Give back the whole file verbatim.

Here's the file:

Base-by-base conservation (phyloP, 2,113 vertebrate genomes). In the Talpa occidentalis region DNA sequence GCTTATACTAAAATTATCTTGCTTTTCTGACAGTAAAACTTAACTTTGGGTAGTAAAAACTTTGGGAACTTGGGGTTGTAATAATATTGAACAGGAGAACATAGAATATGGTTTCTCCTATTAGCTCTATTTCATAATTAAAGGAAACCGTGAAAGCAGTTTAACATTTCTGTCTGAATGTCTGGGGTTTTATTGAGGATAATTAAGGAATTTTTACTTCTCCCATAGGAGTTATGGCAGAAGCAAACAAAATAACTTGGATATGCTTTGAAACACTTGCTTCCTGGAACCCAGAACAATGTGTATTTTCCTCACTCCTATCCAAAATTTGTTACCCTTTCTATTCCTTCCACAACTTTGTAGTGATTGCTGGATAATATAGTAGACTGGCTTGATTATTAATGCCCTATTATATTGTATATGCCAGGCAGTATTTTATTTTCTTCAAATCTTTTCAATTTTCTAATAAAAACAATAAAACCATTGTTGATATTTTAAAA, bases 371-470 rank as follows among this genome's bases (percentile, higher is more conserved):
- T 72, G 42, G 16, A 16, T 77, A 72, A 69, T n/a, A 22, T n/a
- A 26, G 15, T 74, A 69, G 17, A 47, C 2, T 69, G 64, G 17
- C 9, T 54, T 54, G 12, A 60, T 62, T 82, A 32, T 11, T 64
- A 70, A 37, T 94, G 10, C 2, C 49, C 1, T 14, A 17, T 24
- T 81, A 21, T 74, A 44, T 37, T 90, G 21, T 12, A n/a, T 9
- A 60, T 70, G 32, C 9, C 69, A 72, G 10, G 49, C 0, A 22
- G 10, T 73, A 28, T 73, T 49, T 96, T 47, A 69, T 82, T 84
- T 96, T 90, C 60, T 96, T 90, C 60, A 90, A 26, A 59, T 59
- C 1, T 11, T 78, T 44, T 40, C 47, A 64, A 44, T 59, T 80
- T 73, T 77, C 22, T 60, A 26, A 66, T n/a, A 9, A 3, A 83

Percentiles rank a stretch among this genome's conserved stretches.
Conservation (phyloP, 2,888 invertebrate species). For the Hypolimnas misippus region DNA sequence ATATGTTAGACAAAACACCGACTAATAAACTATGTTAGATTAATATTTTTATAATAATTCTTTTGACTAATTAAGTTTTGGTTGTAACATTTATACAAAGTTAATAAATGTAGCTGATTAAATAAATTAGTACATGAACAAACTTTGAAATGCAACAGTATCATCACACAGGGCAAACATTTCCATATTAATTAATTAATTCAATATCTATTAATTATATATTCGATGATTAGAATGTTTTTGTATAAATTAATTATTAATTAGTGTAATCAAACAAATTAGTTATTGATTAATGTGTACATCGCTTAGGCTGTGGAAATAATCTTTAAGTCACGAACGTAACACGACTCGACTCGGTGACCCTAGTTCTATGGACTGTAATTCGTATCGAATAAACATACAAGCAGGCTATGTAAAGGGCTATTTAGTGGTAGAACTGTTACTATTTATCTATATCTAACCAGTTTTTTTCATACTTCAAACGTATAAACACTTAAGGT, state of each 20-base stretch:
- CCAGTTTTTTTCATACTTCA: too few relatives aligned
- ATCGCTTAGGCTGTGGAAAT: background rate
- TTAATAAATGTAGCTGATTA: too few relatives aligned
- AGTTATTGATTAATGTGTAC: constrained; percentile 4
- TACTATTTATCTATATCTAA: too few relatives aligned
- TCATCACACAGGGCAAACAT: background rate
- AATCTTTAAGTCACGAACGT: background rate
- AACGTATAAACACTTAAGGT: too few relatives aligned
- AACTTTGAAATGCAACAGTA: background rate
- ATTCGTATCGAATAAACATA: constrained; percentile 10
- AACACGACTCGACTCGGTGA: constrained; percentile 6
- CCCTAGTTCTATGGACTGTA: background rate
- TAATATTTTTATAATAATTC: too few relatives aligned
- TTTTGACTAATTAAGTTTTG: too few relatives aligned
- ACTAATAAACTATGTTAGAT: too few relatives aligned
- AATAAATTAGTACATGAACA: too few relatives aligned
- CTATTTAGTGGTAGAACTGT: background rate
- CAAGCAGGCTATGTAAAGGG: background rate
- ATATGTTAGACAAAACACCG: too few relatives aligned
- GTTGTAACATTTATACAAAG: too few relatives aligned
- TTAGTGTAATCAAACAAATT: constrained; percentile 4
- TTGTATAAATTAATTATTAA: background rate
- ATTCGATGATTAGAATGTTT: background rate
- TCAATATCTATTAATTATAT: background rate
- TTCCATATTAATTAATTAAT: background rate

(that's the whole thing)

Base-by-base conservation (phyloP, 2,113 vertebrate genomes). In the Talpa occidentalis region DNA sequence GCTTATACTAAAATTATCTTGCTTTTCTGACAGTAAAACTTAACTTTGGGTAGTAAAAACTTTGGGAACTTGGGGTTGTAATAATATTGAACAGGAGAACATAGAATATGGTTTCTCCTATTAGCTCTATTTCATAATTAAAGGAAACCGTGAAAGCAGTTTAACATTTCTGTCTGAATGTCTGGGGTTTTATTGAGGATAATTAAGGAATTTTTACTTCTCCCATAGGAGTTATGGCAGAAGCAAACAAAATAACTTGGATATGCTTTGAAACACTTGCTTCCTGGAACCCAGAACAATGTGTATTTTCCTCACTCCTATCCAAAATTTGTTACCCTTTCTATTCCTTCCACAACTTTGTAGTGATTGCTGGATAATATAGTAGACTGGCTTGATTATTAATGCCCTATTATATTGTATATGCCAGGCAGTATTTTATTTTCTTCAAATCTTTTCAATTTTCTAATAAAAACAATAAAACCATTGTTGATATTTTAAAA, bases 371-470 rank as follows among this genome's bases (percentile, higher is more conserved):
- T 72, G 42, G 16, A 16, T 77, A 72, A 69, T n/a, A 22, T n/a
- A 26, G 15, T 74, A 69, G 17, A 47, C 2, T 69, G 64, G 17
- C 9, T 54, T 54, G 12, A 60, T 62, T 82, A 32, T 11, T 64
- A 70, A 37, T 94, G 10, C 2, C 49, C 1, T 14, A 17, T 24
- T 81, A 21, T 74, A 44, T 37, T 90, G 21, T 12, A n/a, T 9
- A 60, T 70, G 32, C 9, C 69, A 72, G 10, G 49, C 0, A 22
- G 10, T 73, A 28, T 73, T 49, T 96, T 47, A 69, T 82, T 84
- T 96, T 90, C 60, T 96, T 90, C 60, A 90, A 26, A 59, T 59
- C 1, T 11, T 78, T 44, T 40, C 47, A 64, A 44, T 59, T 80
- T 73, T 77, C 22, T 60, A 26, A 66, T n/a, A 9, A 3, A 83

Percentiles rank a stretch among this genome's conserved stretches.
Conservation (phyloP, 2,888 invertebrate species). For the Hypolimnas misippus region DNA sequence ATATGTTAGACAAAACACCGACTAATAAACTATGTTAGATTAATATTTTTATAATAATTCTTTTGACTAATTAAGTTTTGGTTGTAACATTTATACAAAGTTAATAAATGTAGCTGATTAAATAAATTAGTACATGAACAAACTTTGAAATGCAACAGTATCATCACACAGGGCAAACATTTCCATATTAATTAATTAATTCAATATCTATTAATTATATATTCGATGATTAGAATGTTTTTGTATAAATTAATTATTAATTAGTGTAATCAAACAAATTAGTTATTGATTAATGTGTACATCGCTTAGGCTGTGGAAATAATCTTTAAGTCACGAACGTAACACGACTCGACTCGGTGACCCTAGTTCTATGGACTGTAATTCGTATCGAATAAACATACAAGCAGGCTATGTAAAGGGCTATTTAGTGGTAGAACTGTTACTATTTATCTATATCTAACCAGTTTTTTTCATACTTCAAACGTATAAACACTTAAGGT, state of each 20-base stretch:
- CCAGTTTTTTTCATACTTCA: too few relatives aligned
- ATCGCTTAGGCTGTGGAAAT: background rate
- TTAATAAATGTAGCTGATTA: too few relatives aligned
- AGTTATTGATTAATGTGTAC: constrained; percentile 4
- TACTATTTATCTATATCTAA: too few relatives aligned
- TCATCACACAGGGCAAACAT: background rate
- AATCTTTAAGTCACGAACGT: background rate
- AACGTATAAACACTTAAGGT: too few relatives aligned
- AACTTTGAAATGCAACAGTA: background rate
- ATTCGTATCGAATAAACATA: constrained; percentile 10
- AACACGACTCGACTCGGTGA: constrained; percentile 6
- CCCTAGTTCTATGGACTGTA: background rate
- TAATATTTTTATAATAATTC: too few relatives aligned
- TTTTGACTAATTAAGTTTTG: too few relatives aligned
- ACTAATAAACTATGTTAGAT: too few relatives aligned
- AATAAATTAGTACATGAACA: too few relatives aligned
- CTATTTAGTGGTAGAACTGT: background rate
- CAAGCAGGCTATGTAAAGGG: background rate
- ATATGTTAGACAAAACACCG: too few relatives aligned
- GTTGTAACATTTATACAAAG: too few relatives aligned
- TTAGTGTAATCAAACAAATT: constrained; percentile 4
- TTGTATAAATTAATTATTAA: background rate
- ATTCGATGATTAGAATGTTT: background rate
- TCAATATCTATTAATTATAT: background rate
- TTCCATATTAATTAATTAAT: background rate